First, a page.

Thingol, Turgon, and Argon seem be the tallest of the Children of Eru, despite that the Numenoreans, at their peak, were very tall of course. Maedros is nick-named the Tall, as well as Elendil -- but for Elendil there appears to be two variant (IMO) late descriptions regarding just how tall he was.

    For the Eldar I chose a late note where Tolkien reacts to an illustration made by Pauline Baynes -- but there is another late description in Of Dwarves And Men where the Eldar appear to be generally taller (see below). I have no real evidence as to which text came after the other.

    Again these are the two latest texts I'm aware of, and a person posting as Tar-Elenion has already posted (on the web if not here) the history (external) of Tolkien's changing ideas on the matter.

    Elendil and the Numenoreans

    There is a well known note in Unfinished Tales that implies Elendil the Tall is nearly 8 feet tall (but see below) -- and yet seemingly, Thingol should be taller for example, as the tallest of the Children of Eru -- but which Elendil is he taller than?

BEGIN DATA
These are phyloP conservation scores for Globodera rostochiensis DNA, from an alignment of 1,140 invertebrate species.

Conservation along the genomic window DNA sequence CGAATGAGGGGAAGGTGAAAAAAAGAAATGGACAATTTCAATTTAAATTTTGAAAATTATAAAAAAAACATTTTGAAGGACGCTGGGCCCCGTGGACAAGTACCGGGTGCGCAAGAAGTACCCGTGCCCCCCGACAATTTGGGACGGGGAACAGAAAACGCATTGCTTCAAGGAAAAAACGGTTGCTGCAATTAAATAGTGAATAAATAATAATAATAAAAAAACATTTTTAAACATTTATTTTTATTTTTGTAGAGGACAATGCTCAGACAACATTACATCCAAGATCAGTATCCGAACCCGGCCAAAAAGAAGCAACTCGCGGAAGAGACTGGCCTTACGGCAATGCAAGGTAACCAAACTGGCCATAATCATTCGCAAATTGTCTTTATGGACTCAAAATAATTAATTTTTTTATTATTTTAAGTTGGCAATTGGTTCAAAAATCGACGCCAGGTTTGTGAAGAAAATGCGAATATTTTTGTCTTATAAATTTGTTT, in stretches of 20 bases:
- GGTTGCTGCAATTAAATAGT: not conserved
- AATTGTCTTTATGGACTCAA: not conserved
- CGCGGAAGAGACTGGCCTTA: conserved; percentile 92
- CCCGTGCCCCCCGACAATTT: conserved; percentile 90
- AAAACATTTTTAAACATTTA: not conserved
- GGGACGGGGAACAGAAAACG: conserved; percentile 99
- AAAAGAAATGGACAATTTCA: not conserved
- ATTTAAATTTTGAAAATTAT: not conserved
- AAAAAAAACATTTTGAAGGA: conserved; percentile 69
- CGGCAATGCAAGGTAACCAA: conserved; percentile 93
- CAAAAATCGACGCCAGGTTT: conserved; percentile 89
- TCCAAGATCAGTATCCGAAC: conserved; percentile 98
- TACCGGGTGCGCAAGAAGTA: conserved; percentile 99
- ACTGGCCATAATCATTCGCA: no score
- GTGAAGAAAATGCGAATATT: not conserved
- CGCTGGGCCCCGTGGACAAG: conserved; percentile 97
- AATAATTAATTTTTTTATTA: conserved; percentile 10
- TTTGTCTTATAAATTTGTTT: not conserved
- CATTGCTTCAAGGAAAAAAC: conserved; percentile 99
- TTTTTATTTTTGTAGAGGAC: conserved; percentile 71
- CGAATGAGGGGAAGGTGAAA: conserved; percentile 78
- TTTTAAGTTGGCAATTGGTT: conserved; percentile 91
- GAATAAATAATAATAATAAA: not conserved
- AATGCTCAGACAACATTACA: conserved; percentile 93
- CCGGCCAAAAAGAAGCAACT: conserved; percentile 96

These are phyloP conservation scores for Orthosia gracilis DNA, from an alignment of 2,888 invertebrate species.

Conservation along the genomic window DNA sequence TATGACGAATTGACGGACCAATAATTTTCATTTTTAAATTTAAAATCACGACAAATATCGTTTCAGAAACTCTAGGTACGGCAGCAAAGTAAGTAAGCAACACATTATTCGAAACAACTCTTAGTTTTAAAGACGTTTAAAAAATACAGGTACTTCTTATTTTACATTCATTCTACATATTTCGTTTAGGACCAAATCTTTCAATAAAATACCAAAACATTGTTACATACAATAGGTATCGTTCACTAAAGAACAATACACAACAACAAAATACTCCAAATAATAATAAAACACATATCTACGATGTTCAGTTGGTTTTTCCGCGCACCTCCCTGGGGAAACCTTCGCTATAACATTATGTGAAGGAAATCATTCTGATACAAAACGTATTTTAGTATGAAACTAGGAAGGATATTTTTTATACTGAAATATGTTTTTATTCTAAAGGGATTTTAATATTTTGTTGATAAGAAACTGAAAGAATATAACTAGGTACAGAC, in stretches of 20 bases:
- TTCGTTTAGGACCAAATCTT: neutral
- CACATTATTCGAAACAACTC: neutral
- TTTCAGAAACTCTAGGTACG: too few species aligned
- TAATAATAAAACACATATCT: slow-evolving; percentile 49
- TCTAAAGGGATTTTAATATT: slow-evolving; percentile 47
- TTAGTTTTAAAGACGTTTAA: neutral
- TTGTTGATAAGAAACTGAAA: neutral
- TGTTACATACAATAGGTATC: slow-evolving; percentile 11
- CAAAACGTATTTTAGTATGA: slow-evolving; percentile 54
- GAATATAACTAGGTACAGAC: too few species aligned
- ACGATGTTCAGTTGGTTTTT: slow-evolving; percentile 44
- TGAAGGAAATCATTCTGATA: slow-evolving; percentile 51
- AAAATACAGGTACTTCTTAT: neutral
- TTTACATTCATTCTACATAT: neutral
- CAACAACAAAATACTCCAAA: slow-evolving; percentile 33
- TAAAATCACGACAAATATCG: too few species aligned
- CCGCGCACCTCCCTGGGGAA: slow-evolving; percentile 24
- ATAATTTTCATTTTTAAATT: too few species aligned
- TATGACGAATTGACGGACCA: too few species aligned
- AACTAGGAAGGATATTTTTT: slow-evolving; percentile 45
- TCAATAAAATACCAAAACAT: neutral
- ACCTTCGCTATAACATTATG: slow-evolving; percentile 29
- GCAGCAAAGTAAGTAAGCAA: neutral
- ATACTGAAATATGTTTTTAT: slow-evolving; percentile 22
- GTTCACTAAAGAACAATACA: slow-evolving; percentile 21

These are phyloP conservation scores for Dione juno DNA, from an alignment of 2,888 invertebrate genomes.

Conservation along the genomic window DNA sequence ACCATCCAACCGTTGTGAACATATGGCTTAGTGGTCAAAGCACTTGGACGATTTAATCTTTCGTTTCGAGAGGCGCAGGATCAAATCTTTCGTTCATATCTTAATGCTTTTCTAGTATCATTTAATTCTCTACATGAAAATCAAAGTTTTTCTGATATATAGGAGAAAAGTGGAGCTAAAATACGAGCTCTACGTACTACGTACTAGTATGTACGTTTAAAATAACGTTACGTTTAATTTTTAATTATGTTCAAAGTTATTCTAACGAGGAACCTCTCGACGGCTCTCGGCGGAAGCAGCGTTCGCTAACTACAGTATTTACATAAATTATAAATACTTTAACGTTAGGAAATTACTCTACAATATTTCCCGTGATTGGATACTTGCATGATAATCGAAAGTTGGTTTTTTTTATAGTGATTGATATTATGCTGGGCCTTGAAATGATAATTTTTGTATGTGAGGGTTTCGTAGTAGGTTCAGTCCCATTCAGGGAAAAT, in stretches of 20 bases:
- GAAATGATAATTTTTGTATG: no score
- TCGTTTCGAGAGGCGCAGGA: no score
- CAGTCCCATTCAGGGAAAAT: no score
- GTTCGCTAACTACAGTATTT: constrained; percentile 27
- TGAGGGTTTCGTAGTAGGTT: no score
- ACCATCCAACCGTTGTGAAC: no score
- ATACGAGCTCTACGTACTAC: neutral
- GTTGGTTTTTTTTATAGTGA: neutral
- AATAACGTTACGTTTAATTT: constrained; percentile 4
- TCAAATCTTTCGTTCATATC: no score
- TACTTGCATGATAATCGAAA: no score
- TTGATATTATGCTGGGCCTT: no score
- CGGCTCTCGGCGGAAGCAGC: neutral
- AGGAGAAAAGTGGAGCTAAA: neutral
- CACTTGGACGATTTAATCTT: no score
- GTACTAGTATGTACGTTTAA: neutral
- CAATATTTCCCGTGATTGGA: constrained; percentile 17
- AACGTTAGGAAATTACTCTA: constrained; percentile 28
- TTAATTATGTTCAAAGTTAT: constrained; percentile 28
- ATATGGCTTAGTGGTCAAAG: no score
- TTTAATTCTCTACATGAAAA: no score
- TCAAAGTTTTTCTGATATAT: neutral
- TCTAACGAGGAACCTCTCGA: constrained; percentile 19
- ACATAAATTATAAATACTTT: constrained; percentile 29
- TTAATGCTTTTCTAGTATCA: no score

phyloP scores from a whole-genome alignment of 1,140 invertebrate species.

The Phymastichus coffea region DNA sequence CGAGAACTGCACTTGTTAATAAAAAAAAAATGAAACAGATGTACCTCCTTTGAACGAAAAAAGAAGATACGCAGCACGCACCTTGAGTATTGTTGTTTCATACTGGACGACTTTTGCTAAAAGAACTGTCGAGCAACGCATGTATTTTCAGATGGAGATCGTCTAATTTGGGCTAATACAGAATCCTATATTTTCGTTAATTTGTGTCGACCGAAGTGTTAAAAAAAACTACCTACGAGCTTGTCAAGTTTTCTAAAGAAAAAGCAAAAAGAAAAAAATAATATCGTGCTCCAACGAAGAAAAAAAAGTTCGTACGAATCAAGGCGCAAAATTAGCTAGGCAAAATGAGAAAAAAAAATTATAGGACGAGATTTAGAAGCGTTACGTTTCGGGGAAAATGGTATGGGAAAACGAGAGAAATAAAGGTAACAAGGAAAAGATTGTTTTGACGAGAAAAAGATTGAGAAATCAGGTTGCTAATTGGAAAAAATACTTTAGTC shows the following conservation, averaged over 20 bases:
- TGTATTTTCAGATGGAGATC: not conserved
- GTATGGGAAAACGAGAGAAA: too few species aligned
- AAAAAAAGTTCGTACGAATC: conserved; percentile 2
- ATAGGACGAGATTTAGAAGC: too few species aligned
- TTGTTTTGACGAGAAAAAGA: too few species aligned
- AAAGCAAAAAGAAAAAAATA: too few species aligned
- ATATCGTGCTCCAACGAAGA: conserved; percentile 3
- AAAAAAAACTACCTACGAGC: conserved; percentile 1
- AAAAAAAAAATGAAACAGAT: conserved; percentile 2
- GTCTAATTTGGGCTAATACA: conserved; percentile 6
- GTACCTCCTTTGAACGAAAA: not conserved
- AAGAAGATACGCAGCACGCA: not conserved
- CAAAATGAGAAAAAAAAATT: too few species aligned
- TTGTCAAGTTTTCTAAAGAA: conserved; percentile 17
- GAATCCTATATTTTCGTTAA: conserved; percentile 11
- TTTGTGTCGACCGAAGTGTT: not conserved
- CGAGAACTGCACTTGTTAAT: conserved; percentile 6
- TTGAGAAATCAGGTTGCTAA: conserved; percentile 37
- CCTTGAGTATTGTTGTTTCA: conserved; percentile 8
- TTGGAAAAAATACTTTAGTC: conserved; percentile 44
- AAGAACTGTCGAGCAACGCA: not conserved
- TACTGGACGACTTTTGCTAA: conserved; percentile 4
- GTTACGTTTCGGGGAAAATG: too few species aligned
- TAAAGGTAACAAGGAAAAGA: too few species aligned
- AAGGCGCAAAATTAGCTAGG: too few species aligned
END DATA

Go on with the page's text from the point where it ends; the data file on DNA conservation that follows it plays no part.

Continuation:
'They were called 'Halflings'; but this refers to the normal height of Men of Numenorean descent and of the Eldar (especially those of Noldorin descent), which appears to have been about seven of our feet.' JRRT, Of Dwarves And Men, '1968 or later'


    'The Quendi were in origin a tall people. The Eldar (...) they were in general the stronger and taller members of the Elvish folk at that time. In Eldarin tradition it was said that even their women were seldom less than six feet in height; their full-grown elfmen no less than six and a half feet, while some of the great kings and leaders were taller.'
    JRRT, late manuscript, The Lord of the Rings Reader's Companion, Hammond and scull, p. 107

    And also...

    '... the Numenoreans before the Downfall were a people of great stature and strength, the Kings of men; their full grown men were commonly seven feet tall, especially in the royal and noble houses. In the North where men of other kinds were fewer and their race remained purer this stature remained more frequent, though in both Arnor and Gondor apart from mixture of race the Numenoreans showed a dwindling of height and of longevity in Middle-earth that became more marked as the Third Age passed. Aragorn, direct descendant of Elendil and his son Isildur, both of whom had been seven feet tall, must nonetheless have been a very tall man…, probably at least 6 ft. 6; and Boromir, of high Númenorean lineage, not much shorter (say 6 ft. 4).'